2. Commit to mitigating displacement from all past and current Vulcan development projects by offering permanently affordable housing based on neighborhood median income above and beyond [Housing Affordability and Livability Agenda] and/or [Seattle Housing Authority] agreements.
3. Commit to offering affordable spaces for music rehearsal, art studios, or culture collaboratives within Vulcan real-estate developments with priority access for entities representing vulnerable populations.
4. Build on the work of Musicians Unions and Seattle Music Commission to fund an analysis of music impact data with [a] race and social impact tool/lens to identify clearly who benefits and who is left out of the music economy and strategies for equitable participation.”
After the petition was made public and available to sign on change.org, a Vulcan spokesperson told Seattle Weekly, “We have reached out and are hoping to meet with the artists behind the letter. This conversation requires many stakeholders, including developers. We’re proud of the work we’ve done in starting Upstream and pleased with the positive response from so many musicians and fans.”
For Arunga, jumping on board was a no-brainer—the language in the letter echoed what she had already been doing in her “displacement rallies” at 23rd and Union’s Midtown Center, the next of which will take place this Saturday from 2 to 6 p.m. A storied intersection in the historically black neighborhood, the area has seen a number of black-owned businesses pushed out due to development. Arunga teamed with organizers to turn the rallies into “mini-block parties,” and for five weeks, every Saturday, she has been bringing in seven musicians at a time to perform—including Gifted Gab, JusMoni, and Yirim Seck—to help make the conversation more accessible to outsiders and bring them on board with anti-displacement work in the area. “I think a lot of the artists that are on [the petition] have been activists in this community for years,” Arunga says, “but now this is an opportunity for all of us as our own separate entities to work together on something that is affecting all of us. A lot of us have these cliques—but the displacement of the artist community and the black community is really mobilizing all of us to come together.”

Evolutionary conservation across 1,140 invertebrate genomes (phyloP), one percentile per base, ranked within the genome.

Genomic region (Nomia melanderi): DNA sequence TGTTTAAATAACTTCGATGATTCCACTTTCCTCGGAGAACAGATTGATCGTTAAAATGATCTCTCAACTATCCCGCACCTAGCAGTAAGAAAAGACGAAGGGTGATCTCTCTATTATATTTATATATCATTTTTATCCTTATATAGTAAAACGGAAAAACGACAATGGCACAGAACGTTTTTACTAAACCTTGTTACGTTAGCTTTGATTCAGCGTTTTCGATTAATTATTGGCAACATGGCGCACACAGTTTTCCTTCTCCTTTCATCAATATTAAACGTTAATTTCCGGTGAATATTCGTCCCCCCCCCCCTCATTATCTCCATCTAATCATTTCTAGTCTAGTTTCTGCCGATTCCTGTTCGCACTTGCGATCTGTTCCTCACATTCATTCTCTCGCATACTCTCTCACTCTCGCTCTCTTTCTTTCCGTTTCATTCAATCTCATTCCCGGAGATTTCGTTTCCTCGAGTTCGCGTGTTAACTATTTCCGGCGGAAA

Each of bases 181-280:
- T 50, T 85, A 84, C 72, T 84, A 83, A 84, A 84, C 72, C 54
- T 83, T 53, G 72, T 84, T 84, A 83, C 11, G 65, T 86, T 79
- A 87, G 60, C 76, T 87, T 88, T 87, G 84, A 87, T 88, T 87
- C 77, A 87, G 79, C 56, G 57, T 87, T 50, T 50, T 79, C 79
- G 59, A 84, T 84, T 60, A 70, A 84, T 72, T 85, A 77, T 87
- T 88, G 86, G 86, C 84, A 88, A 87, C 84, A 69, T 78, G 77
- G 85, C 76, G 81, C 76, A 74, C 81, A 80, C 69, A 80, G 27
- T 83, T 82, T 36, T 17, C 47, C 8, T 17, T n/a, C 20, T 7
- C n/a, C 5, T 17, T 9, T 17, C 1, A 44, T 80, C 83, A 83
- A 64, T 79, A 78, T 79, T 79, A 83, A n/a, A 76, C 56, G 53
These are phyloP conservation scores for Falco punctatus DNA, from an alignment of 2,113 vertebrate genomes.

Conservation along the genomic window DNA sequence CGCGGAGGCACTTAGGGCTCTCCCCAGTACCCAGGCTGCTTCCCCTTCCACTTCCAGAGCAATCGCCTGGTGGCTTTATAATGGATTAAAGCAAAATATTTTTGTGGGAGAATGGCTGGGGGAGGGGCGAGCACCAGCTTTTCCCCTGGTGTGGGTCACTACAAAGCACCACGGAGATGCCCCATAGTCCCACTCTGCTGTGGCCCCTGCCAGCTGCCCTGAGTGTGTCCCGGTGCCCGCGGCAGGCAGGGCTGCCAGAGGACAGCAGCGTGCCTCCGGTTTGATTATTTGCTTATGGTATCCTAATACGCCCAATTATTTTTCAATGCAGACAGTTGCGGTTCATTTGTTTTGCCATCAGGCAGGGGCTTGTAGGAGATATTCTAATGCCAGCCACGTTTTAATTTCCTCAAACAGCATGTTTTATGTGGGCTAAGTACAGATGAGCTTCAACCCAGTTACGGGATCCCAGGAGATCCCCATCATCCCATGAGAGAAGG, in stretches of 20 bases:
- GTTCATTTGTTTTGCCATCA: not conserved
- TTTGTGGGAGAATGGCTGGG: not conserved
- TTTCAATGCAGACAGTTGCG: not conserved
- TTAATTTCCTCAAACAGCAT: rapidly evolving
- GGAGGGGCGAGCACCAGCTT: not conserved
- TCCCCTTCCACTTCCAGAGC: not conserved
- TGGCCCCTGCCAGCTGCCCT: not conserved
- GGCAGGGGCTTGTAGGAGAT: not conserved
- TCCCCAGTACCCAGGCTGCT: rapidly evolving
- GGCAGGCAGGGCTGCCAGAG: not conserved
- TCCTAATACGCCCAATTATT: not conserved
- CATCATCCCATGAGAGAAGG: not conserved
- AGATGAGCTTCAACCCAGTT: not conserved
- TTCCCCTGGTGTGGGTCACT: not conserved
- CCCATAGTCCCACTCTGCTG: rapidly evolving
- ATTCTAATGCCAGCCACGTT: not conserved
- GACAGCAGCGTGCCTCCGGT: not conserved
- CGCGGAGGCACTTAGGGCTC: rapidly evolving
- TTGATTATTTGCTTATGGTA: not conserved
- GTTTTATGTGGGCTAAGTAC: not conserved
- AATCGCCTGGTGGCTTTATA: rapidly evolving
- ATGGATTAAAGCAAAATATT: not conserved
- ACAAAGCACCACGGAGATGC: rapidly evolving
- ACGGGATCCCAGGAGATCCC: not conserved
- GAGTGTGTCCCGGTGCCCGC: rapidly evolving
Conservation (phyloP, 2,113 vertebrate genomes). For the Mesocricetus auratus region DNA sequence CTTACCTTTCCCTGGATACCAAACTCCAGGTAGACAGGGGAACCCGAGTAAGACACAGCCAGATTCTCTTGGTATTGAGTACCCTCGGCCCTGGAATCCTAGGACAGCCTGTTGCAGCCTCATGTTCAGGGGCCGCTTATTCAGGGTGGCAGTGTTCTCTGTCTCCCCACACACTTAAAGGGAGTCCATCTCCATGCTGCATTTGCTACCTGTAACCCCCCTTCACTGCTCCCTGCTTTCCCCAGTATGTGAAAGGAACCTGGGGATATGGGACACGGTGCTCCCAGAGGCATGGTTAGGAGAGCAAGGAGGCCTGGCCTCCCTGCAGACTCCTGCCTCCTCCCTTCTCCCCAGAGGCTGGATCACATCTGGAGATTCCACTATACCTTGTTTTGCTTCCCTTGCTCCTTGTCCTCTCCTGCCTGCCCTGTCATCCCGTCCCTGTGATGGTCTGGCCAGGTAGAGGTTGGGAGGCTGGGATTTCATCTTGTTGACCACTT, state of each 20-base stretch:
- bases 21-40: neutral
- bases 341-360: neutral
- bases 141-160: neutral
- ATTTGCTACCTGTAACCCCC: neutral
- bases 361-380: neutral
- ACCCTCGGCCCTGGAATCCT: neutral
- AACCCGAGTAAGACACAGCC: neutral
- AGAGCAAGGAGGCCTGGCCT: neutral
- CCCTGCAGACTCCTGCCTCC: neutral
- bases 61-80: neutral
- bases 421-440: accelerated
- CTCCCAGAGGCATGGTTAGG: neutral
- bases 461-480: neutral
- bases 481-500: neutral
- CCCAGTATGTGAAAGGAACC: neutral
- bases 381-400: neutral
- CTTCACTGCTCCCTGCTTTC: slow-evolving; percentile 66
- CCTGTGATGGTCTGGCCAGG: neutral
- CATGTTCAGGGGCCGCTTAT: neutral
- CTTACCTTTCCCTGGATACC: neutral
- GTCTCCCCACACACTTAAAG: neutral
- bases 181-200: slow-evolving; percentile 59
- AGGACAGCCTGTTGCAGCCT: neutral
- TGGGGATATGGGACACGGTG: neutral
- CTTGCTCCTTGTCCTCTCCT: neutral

Garrett is optimistic about the prospect of Vulcan working with the artists and his organization. A driving force behind efforts to bend development in the neighborhood toward equitable community benefit, Africatown has already had conversations with Vulcan. “We have been told that Vulcan shares our values, and are still in discussions on how it will be realized in the redevelopment,” Garrett says. “This can and should be a shining example and replicable win/win model of inclusive, heritage-rich, equitable development that mitigates displacement, allowing community to grow and thrive in place by providing ownership and leveraging the rich cultural legacy of innovation in the African-American community. Paul Allen himself was inspired and greatly impacted by the creative genius and innovation from the black community in the Central District via Jimi Hendrix. This is an opportunity to honor and bring that legacy into the future.”
The letter emphasizes that historical component. “There’s a heritage to our artistic practices that we have to be accountable to,” Julie-C says. Yesler Terrace was designed as a low-income housing project in the 1940s, and the Promenade, first assembled to be a minority-owned shopping center, still bears neon signs of jazz artists and music notes, nodding to the area’s history as a musical hub in the city. For the artists behind the petition, this is just the beginning of a potentially years-long process to ensure that the neighborhood’s history is also a foundation for a future.